Over the last ten years, Shane Meadows has proven himself to be one of the finest writer-directors not just in England, but in the world. His films are stripped of gloss and glamour and retain the gritty realism that his stories call for. Since Twenty Four Seven, released in 1997, Meadows films have gotten steadily better with each release, but that’s not to say his earlier work is any weaker than the likes of Dead Man’s Shoes and last year’s This Is England. A Room For Romeo Brass, Meadow’s follow up to Twenty Four Seven retains the hallmarks of Meadows’ style and marks his first collaboration with Paddy Considine.
A Room For Romeo Brass follows the fortunes of two young friends, Gavin and Romeo played by Ben Marshall and Andrew Shim. Romeo is an outspoken kid, who’s father has walked out on him, his sister and mother. Himself and Gavin get into a fight with some older boys, but are rescued by Morell, a twenty five year old eccentric man. Morell starts to hang around with the boys, and takes a shine to Romeo’s older sister. But after she rejects his advances, Morell starts to show a dark, dangerous and obsessive side to his personality. A side that threatens now only Romeo, but his family, and his friendship with Gavin.
As with the other films that Meadows has done, the look and feel to A Room For Romeo Brass would make some think that it is a low budget, amateur piece. And while the first part of that statement is true, the later part is in no way true. Meadows’ script and characterisation are very tight. The dialogue is witty, and at times, the film is very suspenseful. Quite a part of that must be credited to Considine’s performance as Morell. At first, Morell comes across as harmless, and you feel quite fond of him. At moments, his naivety is endearing, and you can feel sorry for him. But then it becomes clear that this kind of naivety can be dangerous, as Morell loses control of his actions. Considine’s performance is as good, if not better than that of Richard in Dead Man’s Shoes. It’s difficult to chose between the two performances, as they’re incredibly different. Considine seems to completely change physically between the roles, and it’s this that shows just how good of an actor he is.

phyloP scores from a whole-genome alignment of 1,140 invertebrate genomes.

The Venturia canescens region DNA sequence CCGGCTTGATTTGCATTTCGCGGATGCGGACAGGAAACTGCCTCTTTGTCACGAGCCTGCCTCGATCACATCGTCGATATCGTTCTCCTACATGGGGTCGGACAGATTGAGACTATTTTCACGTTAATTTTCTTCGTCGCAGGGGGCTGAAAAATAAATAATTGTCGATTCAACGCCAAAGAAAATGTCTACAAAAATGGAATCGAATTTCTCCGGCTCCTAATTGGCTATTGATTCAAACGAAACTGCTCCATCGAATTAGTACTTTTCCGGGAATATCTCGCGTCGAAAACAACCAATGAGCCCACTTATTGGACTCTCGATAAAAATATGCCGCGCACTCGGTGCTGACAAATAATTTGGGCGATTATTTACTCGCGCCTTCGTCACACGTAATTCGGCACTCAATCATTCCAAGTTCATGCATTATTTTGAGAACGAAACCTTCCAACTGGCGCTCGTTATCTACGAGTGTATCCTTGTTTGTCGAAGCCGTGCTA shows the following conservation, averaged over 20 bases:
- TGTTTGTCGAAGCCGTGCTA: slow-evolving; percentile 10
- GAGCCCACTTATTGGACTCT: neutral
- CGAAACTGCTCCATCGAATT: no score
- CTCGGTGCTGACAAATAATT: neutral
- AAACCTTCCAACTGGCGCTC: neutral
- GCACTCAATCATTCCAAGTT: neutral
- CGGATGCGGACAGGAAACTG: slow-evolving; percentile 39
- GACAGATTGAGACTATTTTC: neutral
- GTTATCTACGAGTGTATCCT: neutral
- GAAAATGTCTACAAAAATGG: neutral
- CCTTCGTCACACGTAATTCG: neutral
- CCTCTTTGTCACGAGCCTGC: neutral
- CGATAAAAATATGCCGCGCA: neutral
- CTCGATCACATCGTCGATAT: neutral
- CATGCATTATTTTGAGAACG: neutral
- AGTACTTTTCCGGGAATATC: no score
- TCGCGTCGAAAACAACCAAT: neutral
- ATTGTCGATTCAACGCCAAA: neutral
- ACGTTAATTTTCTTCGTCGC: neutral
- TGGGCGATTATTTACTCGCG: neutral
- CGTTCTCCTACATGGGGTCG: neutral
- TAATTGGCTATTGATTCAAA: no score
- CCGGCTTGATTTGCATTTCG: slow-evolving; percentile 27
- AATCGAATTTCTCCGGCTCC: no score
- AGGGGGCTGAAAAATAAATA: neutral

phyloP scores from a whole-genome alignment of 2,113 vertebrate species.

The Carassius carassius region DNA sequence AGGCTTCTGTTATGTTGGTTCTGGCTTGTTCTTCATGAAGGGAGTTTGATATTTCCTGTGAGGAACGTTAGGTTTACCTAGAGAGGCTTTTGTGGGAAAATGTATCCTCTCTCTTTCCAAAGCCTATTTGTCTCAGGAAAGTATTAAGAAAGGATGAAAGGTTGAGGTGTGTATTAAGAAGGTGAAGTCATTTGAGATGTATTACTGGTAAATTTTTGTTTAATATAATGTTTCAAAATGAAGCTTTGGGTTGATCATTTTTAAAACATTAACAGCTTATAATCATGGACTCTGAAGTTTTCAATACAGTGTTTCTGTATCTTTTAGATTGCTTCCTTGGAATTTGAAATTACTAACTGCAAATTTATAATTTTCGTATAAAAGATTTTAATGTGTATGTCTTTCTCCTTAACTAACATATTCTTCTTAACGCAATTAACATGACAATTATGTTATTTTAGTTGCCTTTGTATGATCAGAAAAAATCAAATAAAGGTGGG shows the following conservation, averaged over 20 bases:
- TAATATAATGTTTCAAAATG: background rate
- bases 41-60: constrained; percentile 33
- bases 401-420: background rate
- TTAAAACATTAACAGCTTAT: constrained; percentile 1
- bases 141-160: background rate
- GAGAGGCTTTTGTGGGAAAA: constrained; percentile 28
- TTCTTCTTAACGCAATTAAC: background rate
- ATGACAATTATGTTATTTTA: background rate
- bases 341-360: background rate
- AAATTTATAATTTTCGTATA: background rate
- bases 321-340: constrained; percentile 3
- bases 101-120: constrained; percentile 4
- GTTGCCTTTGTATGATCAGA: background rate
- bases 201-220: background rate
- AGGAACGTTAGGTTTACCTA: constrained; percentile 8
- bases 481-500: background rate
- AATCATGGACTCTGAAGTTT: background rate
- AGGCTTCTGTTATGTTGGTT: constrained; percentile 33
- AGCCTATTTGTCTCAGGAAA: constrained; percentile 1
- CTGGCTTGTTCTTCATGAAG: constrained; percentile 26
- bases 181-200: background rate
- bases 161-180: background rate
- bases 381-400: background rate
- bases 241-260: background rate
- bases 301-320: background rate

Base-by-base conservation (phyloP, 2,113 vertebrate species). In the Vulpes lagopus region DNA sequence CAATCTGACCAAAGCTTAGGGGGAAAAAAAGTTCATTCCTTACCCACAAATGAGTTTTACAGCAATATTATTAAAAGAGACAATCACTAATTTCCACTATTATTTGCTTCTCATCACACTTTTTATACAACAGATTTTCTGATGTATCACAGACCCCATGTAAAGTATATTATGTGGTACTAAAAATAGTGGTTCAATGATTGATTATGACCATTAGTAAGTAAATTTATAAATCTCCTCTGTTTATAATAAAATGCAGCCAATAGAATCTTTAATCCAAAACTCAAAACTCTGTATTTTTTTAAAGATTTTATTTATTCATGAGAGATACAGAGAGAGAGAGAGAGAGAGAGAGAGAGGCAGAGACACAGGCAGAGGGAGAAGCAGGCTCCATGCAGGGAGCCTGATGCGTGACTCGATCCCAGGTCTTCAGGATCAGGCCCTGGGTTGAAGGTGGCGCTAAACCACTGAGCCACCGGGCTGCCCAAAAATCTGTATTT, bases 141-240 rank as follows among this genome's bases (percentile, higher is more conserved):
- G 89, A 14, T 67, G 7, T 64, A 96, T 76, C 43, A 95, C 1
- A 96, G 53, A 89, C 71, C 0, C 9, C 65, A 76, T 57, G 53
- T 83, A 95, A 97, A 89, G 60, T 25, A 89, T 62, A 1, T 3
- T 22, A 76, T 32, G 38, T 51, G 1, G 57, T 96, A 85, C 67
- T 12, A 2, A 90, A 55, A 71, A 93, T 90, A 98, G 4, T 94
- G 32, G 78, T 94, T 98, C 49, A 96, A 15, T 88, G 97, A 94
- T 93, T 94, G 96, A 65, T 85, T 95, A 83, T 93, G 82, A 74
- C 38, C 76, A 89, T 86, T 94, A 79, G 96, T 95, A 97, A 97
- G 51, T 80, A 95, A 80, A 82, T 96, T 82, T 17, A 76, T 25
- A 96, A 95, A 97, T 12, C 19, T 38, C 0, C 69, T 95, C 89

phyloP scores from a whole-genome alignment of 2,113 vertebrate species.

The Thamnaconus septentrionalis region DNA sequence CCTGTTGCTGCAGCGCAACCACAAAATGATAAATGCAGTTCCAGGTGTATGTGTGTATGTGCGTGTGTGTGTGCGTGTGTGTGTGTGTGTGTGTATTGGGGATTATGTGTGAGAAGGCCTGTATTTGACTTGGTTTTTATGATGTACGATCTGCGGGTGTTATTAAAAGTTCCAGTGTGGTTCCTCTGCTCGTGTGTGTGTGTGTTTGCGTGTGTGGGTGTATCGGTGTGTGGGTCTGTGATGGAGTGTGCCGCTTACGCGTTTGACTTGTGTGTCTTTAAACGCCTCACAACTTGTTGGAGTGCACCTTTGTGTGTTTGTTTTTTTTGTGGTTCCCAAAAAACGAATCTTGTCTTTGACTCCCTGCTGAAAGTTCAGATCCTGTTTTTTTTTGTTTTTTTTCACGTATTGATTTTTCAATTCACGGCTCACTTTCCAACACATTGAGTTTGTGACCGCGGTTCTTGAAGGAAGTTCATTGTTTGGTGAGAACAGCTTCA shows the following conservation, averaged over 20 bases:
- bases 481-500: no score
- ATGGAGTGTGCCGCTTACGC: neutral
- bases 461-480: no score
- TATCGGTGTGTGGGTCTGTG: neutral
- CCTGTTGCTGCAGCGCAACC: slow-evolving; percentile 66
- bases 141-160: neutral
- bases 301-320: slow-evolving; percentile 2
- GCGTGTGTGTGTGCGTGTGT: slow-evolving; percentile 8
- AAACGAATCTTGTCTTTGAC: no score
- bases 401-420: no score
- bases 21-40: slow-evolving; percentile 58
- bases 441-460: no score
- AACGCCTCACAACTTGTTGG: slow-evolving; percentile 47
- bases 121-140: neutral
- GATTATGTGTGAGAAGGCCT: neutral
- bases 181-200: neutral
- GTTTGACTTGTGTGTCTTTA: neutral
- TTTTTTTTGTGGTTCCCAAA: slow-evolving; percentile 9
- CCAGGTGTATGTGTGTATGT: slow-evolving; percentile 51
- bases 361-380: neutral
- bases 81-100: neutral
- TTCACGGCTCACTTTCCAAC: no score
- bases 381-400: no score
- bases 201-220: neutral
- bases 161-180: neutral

Also collaborating with Meadows for the first of many times is Andrew Shim as Romeo. His performance needs to be strong, playing against Considine, but it’s no problem for Shim. He captures Romeo’s cock-sure nature very well. It’s easy to see why Meadows continues to work with Shim, as he’s quite comfortable in the role. Meadows has the knack for drawing great performances from his actors, who quite often are not professionals, and while the rest of the cast aren’t as integral as Considine and Shim, each of the actors is completely at home in their roles.
While A Room For Romeo Brass might not exactly be the type of film you’d expect to fill the multiplex, none of Meadows’ films go for that kind of audience. There’s no glitz or glamour to them. They present quite a grim view of their characters’ environments, but despite this, each of the films are steeped in reality. For first timers, Considine and Shim, their performances are outstanding. The script for A Room For Romeo Brass is tight, funny and suspenseful. The direction is excellent, and not a moment is wasted. While A Room For Romeo Brass isn’t as good as Dead Man’s Shoes or the truly outstanding This Is England, it’s still a brilliant film, and definitely worth getting your hands on.